Referring to FIG. 4, in a step A1, a check is done in the processor according to the detection output signal from the terminal 25 as to whether the disk 4 is mounted. If the disk 4 is not mounted, the routine goes via branch N. In this case, the apparatus is in a stand-by state. If the disk is mounted, the routine goes via branch F to a step A2.

In the step A2, the optical pick-up 5 is located at a position corresponding to the innermost list area of the disk 4 and starts reproduction of the list area on the disk 4 from this position. At this time, a check as to whether there is a list having been recorded onto the disk 4 is done in the processor 22 according to the detection signal of the reproduced RF signal by the RF detector 14 from the terminal 26. If it is found that there is a recorded list due to the RF detection signal in case when there is a reproduced RF signal, the routine goes via branch Y to a step A16. If it is found that there is no recorded list due to the RF detection signal when there is no reproduced RF signal, the routine goes via branch N to a step A3.

In the step A16, the list recorded onto the disk 4 is read out, and the list information is stored in a time table on the list information memory 24. The routine then goes to a next step. In the step A3, the optical pick-up 5 continuing the reproduction in the step A2 jumps the list area and then reproduces record data. A check as to whether there is data having been recorded onto the disk 4 is then done in the processor 22 according to the RF detection signal from the terminal 26 representing the presence or absence of the reproduced RF signal. If there is recorded data, the routine goes via branch Y to the step A3. If no data is recorded, the routine goes via branch N for processing with disk without record.

In the step A3, the recorded data is sought within short periods of time by a method, for instance disclosed in GB-A-No. 2,101,356 filed by the present applicant, in which the point of ending the recording of recorded data (shown at Slast in FIG. 3) with respect to the disk 4 in a direction crossing the tracks with relative movement of the optical pick-up 5. The detection of the point of ending the recording is done with reference to the detection signal of the reproduced RF signal supplied to the terminal 26. More specifically, the optical pick-up 5 is moved relative to the disk 4 to traverse one half of a distance L between the prevailing track scanned by the beam and the outermost track. Then, that track is reproduced, and if the reproduced RF signal is found, the optical pick-up is further moved by L/4 toward the outermost track. If no reproduced RF signal is found, the pick-up is moved by L/4 toward the innermost track. Then the pertinent track is reproduced, and if the reproduced RF signal is found, the pick-up is moved by L/8 toward the outermost track. If no reproduced RF signal is found, the pick-up is moved by L/8 toward the inner periphery. The above operation is repeated N (e.g., N=7) times to traverse a distance of L/2N. If the reproduced RF signal is obtained from the pertinent track, the beam of the optical pick-up 5 is steered toward the outermost track. If no reproduced RF signal is obtained, the beam is steered toward the innermost track. In this way, a small extent tack jump, e.g., a traverse for 5 tracks, is done repeatedly. When a track with the reproduced RF signal is followed by a track without signal, one track is jumped from that track with signal toward the innermost track. This operation is done repeatedly, and the track with signal followed by a track without signal is regarded to be the point of ending the recording. When a track without signal if follwed by a track with signal, one track is jumped from that track without signal toward the outermost track. This operation is done repeatedly, and the track without signal followed by a track with signal is regarded to be the point of ending the recording. When the point of ending the recording is detected, the routine goes to a step A5.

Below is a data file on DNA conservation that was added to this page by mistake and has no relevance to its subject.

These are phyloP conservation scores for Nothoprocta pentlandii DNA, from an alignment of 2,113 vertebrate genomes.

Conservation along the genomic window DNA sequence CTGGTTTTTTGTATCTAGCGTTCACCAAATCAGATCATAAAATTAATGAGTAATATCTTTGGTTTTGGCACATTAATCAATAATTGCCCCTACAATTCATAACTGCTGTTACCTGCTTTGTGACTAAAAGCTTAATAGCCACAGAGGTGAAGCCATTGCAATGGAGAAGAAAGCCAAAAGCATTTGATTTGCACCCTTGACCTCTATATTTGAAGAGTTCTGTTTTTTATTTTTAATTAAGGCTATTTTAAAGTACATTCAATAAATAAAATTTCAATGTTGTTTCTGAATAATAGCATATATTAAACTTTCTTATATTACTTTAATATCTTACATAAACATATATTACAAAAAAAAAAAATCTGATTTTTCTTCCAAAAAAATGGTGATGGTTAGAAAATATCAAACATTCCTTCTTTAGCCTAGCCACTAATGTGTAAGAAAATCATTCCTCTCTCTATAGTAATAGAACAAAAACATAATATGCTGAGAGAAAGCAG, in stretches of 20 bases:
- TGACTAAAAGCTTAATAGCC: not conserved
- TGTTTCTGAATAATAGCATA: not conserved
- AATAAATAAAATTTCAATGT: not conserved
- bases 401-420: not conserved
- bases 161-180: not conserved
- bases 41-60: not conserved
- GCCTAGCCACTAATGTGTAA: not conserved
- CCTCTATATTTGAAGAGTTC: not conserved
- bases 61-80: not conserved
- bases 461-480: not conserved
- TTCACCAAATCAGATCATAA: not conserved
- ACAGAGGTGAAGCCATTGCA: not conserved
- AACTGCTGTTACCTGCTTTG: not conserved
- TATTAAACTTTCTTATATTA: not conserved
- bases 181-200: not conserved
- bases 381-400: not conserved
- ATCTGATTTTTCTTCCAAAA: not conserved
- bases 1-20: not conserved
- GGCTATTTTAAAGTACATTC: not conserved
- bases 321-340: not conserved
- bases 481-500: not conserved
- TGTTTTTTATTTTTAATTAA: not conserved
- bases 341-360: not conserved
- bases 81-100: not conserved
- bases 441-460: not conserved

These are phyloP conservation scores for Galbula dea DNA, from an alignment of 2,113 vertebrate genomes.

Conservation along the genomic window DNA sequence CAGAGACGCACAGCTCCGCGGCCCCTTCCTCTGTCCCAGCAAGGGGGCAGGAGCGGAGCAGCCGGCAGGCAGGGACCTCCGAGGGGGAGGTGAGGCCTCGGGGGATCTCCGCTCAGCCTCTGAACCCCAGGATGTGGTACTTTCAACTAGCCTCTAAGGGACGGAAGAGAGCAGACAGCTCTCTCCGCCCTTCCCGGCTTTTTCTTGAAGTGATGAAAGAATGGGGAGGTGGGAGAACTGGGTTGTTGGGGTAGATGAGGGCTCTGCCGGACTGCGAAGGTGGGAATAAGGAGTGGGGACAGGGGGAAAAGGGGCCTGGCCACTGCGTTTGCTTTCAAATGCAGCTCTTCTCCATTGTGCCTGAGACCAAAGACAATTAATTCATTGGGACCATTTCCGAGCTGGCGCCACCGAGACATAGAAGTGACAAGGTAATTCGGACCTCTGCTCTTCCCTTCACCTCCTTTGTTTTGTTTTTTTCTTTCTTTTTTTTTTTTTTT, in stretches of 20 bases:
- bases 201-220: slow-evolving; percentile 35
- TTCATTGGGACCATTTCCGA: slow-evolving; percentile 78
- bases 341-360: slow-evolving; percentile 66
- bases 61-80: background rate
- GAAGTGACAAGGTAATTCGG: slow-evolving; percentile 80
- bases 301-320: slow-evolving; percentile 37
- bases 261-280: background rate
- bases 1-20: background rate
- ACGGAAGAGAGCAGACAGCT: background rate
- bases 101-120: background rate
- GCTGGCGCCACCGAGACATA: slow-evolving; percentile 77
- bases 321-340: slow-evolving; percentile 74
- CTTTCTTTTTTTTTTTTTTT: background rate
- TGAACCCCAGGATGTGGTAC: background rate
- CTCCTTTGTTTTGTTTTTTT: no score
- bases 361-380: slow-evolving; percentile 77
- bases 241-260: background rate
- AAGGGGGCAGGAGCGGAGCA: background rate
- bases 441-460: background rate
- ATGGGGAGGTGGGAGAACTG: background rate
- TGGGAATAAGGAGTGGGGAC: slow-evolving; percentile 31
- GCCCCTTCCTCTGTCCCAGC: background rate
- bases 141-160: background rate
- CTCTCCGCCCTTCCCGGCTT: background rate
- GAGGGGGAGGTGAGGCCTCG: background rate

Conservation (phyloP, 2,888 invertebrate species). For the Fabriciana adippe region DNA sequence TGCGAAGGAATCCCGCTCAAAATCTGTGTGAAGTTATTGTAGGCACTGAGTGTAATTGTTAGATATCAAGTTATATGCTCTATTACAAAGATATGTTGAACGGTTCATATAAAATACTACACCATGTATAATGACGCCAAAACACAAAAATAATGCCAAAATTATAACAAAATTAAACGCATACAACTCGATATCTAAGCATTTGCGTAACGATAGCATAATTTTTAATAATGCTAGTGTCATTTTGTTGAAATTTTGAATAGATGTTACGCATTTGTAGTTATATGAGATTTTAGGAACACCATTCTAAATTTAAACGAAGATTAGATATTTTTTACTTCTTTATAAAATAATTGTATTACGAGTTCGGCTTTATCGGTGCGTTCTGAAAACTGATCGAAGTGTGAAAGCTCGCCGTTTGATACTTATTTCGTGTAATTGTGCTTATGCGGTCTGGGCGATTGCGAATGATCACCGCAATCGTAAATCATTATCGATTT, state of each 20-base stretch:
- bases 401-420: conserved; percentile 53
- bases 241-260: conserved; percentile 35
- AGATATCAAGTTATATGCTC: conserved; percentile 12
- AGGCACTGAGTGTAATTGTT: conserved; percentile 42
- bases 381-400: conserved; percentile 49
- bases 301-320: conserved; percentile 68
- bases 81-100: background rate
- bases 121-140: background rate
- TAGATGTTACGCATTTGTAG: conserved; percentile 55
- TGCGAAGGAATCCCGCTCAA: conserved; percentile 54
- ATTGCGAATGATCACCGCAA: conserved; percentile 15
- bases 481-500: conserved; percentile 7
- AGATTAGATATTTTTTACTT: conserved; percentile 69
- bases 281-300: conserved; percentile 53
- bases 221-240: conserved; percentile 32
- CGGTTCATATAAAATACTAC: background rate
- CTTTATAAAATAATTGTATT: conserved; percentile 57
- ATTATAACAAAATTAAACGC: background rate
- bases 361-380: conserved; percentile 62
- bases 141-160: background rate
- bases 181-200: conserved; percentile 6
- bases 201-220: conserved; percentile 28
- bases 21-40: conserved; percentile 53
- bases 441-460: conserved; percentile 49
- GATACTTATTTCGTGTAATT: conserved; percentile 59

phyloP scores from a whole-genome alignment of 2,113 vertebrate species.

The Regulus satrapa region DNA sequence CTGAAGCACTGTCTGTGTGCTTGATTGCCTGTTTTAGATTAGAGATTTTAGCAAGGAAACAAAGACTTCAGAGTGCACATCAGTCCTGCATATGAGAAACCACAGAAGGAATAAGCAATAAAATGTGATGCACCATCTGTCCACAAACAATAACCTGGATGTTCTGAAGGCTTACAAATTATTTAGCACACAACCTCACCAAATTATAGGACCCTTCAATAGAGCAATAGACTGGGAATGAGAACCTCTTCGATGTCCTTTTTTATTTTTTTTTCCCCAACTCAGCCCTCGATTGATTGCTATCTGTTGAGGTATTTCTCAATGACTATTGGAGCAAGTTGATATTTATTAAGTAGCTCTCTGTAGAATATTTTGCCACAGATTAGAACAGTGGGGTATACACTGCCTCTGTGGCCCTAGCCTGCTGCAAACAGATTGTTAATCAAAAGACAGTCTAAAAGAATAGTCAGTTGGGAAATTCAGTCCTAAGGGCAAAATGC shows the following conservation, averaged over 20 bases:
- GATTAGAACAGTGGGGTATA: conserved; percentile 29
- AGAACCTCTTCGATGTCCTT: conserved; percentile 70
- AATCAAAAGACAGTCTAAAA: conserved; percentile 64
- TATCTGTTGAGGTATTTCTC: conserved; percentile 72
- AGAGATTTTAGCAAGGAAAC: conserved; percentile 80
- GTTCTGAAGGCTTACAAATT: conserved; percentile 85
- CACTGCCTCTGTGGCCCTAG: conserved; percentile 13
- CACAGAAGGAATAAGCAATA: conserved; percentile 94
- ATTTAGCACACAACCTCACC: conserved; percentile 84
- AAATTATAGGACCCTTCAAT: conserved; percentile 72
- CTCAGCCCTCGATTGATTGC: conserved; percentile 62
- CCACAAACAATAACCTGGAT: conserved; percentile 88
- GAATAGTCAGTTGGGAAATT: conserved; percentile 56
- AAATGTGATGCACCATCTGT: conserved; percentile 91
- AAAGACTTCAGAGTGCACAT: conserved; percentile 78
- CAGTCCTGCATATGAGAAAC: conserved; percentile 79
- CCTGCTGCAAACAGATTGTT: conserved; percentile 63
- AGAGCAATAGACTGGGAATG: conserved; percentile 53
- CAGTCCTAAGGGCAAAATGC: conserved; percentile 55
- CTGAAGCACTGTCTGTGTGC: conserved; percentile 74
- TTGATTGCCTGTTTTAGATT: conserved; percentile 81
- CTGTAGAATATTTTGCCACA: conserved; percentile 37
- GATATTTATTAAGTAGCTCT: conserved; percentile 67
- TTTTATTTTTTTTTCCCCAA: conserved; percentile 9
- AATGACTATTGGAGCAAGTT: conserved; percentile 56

In the step A5, time code data of the recorded data at the point of ending the recording, i.e., data representing the overall recording time Tlast, last data (musical piece) number MNlast, and recording time TMNlast of the last data (musical piece), is read out after jumping of one track or two tracks from the point of ending the recording toward the innermost track. In this way, data is reliably read out. The routine then goes to a step A6. In the step A6, the time code data is supplied through the time code reader 23 to the processor 22. Further, a pose state is set up such that the beam of the optical pick-up 5 jumps one track or two tracks toward the innermost track when a tack with the reproduced RF signal is followed by a track without any such signal.

In the step A6, the last data recording time Tlast is stored in an address Tend of the time table (FIG. 5) on the memory 24, and the last data (musical piece) number MNlast (in this example MNlast =4) is stored in an address MNL. The routine then goes to a step A7.

In the step A7, the last data (musical piece) recording start time Ttoc(last) (in this example, Ttoc(4)) is calculated in the processor 22 as

Tlast - TMNtoc(Last)

and the result is stored in a corresponding address (in this example, the address of data number MN4) of the time table. The routine then goes to a step A8.

In the step A8, a pointer MNP of the data (musical piece) number to be searched is initialized to MNlast (i.e., MNP=MNlast), and then the routine goes to a step A9.

In the step A9, 1 is subtracted from MNP, and the pointer is advanced. The routine then goes to a step A10.

In the step A10, a check is done as to whether MNP =0. If it is 0, the routine goes via branch Y, thus bringing an end to the operation of the time table production. If not, the routine goes via branch N to a step A11.